I agree–and the risk still falls more on women than on men in our society. It’s not unheard of for a dad to get/seek custody in a divorce, but it’s clearly not the norm (yet). Which means for many women, making one risky choice on top of another (like having kids and then staying home with them) means they are in a much worse place when the unthinkable happens. And that’s pretty sad. I work for a lot of reasons, but one of the most important of them is that both my dh and I grew up in divorced families, and I know that the odds of our marriage surviving are pretty good, but they’re nowhere near 100%.

  2. Maria Wood Says:

    Great pregnancy metaphor.

  3. amy Says:

    Sure. And a regret like Hekker’s only makes sense if you have normal, healthy kids. I’ve got a friend whose first child has a fairly severe autism-spectrum disorder, so “all children in school” in no way frees them to run out and earn like crazy. They’ll be helping that kid with his homework, fighting school admins, and running around to various therapists till he’s grown, and who knows what after that. I don’t believe any kind of warning shows up on the EPT stick about that.

  4. Jody Says:

    Elizabeth,
    A technical note which you should feel free to delete from comments: there is a New York Times RSS link generator available on-line at http://nytimes.blogspace.com/genlink
    You need to use the original link to use the generator (the one that’s live for seven days after original publication), so I either bookmark the RSS links against the possibility of future blogging (I refuse to tell you how many of those links sit ignored in my bookmarks file) or I do a technorati search until I find someone who used the original link. Then I generate the RSS link, which is good in perpetuity.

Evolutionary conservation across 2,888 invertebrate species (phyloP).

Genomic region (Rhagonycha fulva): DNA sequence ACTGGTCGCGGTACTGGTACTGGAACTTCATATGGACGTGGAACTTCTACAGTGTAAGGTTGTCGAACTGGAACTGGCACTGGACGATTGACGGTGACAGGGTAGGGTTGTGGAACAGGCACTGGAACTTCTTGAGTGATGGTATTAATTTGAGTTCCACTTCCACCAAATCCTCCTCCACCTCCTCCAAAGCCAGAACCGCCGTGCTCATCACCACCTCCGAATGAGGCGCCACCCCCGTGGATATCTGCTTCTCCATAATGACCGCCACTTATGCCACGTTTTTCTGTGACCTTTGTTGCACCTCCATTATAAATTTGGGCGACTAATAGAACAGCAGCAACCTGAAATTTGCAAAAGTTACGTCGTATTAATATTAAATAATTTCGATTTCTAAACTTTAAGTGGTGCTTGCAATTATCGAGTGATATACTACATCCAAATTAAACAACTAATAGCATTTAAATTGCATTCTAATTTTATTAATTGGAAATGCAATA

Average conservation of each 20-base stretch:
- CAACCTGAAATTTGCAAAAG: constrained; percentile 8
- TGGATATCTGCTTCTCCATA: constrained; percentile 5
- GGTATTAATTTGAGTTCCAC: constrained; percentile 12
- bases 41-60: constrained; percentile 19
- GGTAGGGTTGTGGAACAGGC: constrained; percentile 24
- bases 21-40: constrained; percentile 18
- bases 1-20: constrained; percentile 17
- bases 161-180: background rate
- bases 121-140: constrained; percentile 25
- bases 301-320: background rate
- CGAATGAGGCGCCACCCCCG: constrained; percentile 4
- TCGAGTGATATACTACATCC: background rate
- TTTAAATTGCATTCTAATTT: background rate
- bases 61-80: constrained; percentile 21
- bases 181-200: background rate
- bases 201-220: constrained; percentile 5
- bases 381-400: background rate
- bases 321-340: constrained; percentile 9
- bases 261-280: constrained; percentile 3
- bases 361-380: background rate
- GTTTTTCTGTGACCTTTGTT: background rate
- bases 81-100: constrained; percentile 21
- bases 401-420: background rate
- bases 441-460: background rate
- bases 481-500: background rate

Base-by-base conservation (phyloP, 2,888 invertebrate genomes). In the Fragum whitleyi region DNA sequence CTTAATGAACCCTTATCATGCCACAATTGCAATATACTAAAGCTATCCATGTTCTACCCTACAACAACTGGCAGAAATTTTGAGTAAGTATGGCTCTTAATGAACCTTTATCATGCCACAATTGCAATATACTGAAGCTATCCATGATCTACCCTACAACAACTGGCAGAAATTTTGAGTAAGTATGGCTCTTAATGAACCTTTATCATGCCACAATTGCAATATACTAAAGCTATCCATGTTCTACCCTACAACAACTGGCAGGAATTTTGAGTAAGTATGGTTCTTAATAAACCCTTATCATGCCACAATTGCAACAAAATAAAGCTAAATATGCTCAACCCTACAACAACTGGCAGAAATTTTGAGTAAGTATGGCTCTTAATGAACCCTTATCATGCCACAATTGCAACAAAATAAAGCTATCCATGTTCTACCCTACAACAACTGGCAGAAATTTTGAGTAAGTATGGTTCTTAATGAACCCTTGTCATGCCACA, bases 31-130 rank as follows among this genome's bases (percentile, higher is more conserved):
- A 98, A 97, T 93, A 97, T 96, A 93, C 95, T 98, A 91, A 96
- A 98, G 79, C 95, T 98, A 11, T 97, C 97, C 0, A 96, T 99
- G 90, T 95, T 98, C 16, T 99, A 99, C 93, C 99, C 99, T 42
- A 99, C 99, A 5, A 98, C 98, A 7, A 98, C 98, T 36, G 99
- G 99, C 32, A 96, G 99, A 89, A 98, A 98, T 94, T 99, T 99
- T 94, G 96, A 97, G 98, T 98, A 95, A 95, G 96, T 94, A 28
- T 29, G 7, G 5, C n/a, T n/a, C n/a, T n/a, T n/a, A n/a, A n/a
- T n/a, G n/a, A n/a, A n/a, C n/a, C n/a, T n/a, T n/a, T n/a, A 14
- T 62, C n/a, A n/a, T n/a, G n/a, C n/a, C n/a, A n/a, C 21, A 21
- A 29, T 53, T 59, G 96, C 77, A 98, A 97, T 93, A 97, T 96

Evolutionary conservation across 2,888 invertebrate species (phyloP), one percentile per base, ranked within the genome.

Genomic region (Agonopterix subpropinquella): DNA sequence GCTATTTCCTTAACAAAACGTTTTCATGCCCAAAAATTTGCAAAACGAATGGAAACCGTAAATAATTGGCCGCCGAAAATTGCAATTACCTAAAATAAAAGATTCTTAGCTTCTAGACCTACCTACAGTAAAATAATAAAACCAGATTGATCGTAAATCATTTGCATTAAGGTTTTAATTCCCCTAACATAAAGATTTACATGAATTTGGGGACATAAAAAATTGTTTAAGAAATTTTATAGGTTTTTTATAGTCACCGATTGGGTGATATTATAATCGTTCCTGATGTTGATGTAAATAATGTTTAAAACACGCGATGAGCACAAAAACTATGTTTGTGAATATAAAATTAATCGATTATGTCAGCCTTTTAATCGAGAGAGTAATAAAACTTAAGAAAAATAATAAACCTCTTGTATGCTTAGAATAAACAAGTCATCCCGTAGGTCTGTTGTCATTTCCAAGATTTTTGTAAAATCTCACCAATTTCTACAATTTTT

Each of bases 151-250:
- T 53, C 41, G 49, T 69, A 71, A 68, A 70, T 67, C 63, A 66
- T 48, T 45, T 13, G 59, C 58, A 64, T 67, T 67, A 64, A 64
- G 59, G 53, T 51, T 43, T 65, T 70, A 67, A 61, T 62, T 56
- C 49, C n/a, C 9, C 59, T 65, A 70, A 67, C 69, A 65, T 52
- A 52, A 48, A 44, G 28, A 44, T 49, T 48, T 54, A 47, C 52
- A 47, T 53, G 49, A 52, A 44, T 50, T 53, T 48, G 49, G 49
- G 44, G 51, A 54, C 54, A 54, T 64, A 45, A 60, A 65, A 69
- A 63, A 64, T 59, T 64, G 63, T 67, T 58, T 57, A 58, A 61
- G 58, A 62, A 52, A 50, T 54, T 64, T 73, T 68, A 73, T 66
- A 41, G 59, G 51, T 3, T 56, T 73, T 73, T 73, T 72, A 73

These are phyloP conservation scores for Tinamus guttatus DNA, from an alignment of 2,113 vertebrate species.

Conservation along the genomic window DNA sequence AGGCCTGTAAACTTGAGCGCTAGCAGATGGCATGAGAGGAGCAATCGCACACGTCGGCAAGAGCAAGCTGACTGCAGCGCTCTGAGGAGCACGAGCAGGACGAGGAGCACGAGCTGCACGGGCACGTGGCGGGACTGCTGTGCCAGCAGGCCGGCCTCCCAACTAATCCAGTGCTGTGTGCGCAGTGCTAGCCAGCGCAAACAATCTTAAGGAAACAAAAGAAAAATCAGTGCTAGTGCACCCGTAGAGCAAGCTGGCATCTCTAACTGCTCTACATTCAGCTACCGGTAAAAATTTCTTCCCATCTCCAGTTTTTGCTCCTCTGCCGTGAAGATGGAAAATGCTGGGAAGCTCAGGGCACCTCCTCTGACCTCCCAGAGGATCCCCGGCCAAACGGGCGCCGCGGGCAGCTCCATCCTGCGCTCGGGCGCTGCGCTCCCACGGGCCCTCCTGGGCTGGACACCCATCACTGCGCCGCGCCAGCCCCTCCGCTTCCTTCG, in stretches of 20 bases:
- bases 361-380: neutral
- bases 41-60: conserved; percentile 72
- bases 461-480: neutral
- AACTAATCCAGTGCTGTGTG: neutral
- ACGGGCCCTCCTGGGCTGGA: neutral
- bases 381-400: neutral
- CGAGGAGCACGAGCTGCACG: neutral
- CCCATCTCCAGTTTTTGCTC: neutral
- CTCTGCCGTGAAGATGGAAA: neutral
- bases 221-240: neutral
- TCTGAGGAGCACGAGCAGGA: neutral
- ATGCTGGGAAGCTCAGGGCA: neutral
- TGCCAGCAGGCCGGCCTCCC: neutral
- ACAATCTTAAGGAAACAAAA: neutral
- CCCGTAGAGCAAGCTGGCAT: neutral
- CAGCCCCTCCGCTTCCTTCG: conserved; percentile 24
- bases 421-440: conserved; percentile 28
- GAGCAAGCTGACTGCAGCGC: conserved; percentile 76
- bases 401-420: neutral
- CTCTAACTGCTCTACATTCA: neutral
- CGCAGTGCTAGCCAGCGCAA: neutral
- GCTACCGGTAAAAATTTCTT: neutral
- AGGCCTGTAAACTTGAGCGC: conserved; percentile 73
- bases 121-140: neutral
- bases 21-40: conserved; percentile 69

I’ve done that for the Hekker article, and then I made it a tiny URL for this comment:
    http://tinyurl.com/d86jd
    Took me about three minutes.
    I figured this out when I updated my selective reduction files and wanted to provide an active link to the original Amy Richards piece that got my knickers in a knot.
    As for the actual topic (insert rueful smile), I agree with everything you say. Whole-heartedly. But that didn’t stop me from having a three-hour fight with my husband about some of the finer points of marital inequality that result when men exempt themselves from the demands of feminist action. Sigh.
    Cheers,
    Jody

  5. Moxie Says:

    Jody, how did I know the tip about using RSS to game the system was from you even before I saw your name? I would not want to be your enemy, that’s for sure.
    Elizabeth, this was a great post. So good, in fact, that I’m having a hard time formulating a response.

  6. CGG Says:

    What struck me about the Hekker piece was how much it sounded like women I know, most notably my own mother. A better lawyer probably would have helped her out financially, but not emotionally. I think a lot, not all but a lot, of women who chose to opt out of the workforce do have that mindset. I like where you’re going with viewing being a stay at home parent as a financial risk.

  7. No Nym Says:

    It would be interesting to look at SAHPs and see if, in aggregate, the risk of not earning money paid off in the long run. Having one parent stay home might be a satisficing heuristic.
    If it tends to pay off, the issue would be how to diversify the portfolio. One could use asset allocation techniques to monetize part time work, savings, etc. The heuristics typically offered, such as “save 20%” may be suboptimal. More or less savings and ongoing education might be needed to offset the risks of being a SAHP.